Day 6: The Final Word  by Jodi Moore
Day 7: Inspiration Station  by Susanna Hill
Day 8: Voice and Word Choice in Picture Books by Tara Lazar
Day 9: Platform Building Can You Build It? Yes, You Can!  by Tracey M. Cox
Day 10: 5 Ways to Hook Your Reader with Your Very First Line  by Kirsti Call
Day 11: Burning Down the House aka Revision by Donna Earnhardt
Day 12: Persistence  by Donna M. McDine
Day 13: Writing Your Way to a Spark  by Kris Dinnison
Day 14: Hope In Your Heart  by Carol Gordon Ekster
BONUS: What Songs Rock Your World?  by Claire Rudolf Murphy
Follow-up #1: TIPS
Follow-up #2: 9 Ways to Tighten Your Story
Prize Announcement: Winner! Winner! Chicken Dinner!

35 thoughts on “#summersparks DAY 4: How to be a Marketing Ninja by Corey Rosen Schwartz

  1. What a fun post! And I love the hint about finding your hook BEFORE you’ve sold – while you are writing! I’ve been thinking about a fractured fairy tale based on Hansel and Gretel – I may just have to develop that a bit Thanks, Corey AND Tracey!

  2. Pingback: DAY 1: In Celebration of Summer Magic by: Kelly Halls | a writers blog by: Tracey M. Cox

  3. Pingback: DAY 2: The Power of Doodling by Alison Hertz | a writers blog by: Tracey M. Cox

  4. Pingback: Day 3: Cause and Effect by Alayne Kay Christian | a writers blog by: Tracey M. Cox

  5. Corey, Great advice. These tips are the most perfect thing to share with those who are just starting to think about marketing, or those who struggle with marketing. My favorite message: “I suddenly saw marketing as a creative endeavor, not a loathsome chore. I embraced it! After all, we writers are nothing if not creative! Let me repeat myself, perfect!

  6. Great marketing advice but the best word in her post was “knuckleheads.” Blast from the past! Thanks for all good advice.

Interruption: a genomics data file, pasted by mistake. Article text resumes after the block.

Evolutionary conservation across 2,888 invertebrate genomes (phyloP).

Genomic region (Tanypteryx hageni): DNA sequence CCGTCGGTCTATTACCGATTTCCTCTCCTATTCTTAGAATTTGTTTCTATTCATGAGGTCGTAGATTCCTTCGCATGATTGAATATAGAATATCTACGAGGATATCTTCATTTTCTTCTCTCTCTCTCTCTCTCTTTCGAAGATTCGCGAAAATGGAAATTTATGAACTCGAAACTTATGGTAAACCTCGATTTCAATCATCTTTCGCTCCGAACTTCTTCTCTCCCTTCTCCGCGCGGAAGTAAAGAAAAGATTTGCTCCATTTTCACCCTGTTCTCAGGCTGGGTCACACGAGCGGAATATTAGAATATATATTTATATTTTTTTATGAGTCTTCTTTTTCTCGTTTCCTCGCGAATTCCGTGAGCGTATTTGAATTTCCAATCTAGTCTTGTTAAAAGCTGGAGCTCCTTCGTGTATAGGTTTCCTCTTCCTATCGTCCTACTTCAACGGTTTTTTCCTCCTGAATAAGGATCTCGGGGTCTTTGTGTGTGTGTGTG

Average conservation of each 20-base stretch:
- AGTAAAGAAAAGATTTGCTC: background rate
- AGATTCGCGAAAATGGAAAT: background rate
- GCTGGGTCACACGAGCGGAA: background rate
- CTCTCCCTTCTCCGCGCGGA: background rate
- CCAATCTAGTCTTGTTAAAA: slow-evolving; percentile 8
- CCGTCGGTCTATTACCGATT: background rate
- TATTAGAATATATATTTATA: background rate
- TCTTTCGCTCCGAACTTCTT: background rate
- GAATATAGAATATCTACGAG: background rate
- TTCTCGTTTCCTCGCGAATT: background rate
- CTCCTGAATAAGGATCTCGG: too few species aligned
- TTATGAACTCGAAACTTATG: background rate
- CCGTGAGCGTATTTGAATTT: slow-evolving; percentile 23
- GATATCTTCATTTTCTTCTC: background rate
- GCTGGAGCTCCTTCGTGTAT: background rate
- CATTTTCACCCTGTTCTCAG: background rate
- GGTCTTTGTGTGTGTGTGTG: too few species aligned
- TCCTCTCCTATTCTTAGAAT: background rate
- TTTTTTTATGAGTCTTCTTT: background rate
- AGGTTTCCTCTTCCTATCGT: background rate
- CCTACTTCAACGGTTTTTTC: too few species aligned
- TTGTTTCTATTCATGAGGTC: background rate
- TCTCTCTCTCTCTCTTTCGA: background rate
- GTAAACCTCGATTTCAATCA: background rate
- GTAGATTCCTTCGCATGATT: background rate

7. I think I would have been overwhelmed to hear about going to the movies to promote my trailer — in fact, I was overwhelmed when I just read it. Nonetheless, I was feeling the whole creative endeavor thing going on by the end of this post. Thanks Corey and Tracey.

  8. Enjoyed reading your post about marketing. I get overwhelmed just sending a manuscript in the mail to get someone interested enough to publish it.

  9. Awesome tips! I couldn’t agree more–if you embrace marketing as a creative endeavor, it makes the act bearable, if not even enjoyable.

  10. Pingback: DAY 5: A Visual Writing Prompt: Begin at the End by Julie Gribble | a writers blog by: Tracey M. Cox

  11. Thanks. I don’t mean to suggest that it isn’t overwhelming at all. I have STILL not approached my local movie theater to ask about screening my book trailer. That is too daunting for me. But I am not too scared to message a dojo on Facebook. And if i can message one, i can certainly message a thousand. it’s the the little things that add up. So, find the ones that you are comfortable doing and do them repeatedly!

  12. Corey: Thank you for sharing your three Ninja Marketing ideas of identifying the hooks, strike, and cross punch like crazy. Your experience will make us all better at promoting great books and the love of reading. Tracey: I look forward to working on the writing prompt as I write a fractured fairy tale. ~Suzy Leopold

  13. Pingback: DAY 6: The Final Word by Jodi Moore | a writers blog by: Tracey M. Cox

  14. Great post, Corey! I have always tried to find my hook while writing and my manuscripts can attest to that fact for they are covered with ideas jotted down in the margins as well as doodles everywhere you look! I absolutely love, love, love Katie Davis’s idea of going to your local theater and asking them to play your book trailer.

    Thanks Tracey for a writing prompt that’s right up my alley! I love fairy tales and am an avid collector of tales that are not your standard fare and have rewritten about a dozen of them… and thanks to your prompt I just added another one to my growing pile of manuscripts.

  15. Pingback: #summersparks DAY 7: Inspiration Station by Susanna Hill | a writers blog by: Tracey M. Cox

  16. Corey, I love your books and so does my grandson. Best of luck with “Ninja Red Riding Hood” and thanks so much for the marketing tips. Tracey, thank you for the prompt as well. I was kind of in a writing funk but I’m getting over it, thanks to you and your wonderful Summer Sparks challenge!

  17. I’ve speed-read Katie’s book. Now that I’ve got some “free-time” (ha!) I will be going back with a fine-tooth comb in preparation for my April book launch. Facebooking thousands from my target audience (preschool parents/teachers and librarians–great idea. Are there lists I can turn to on Facebook?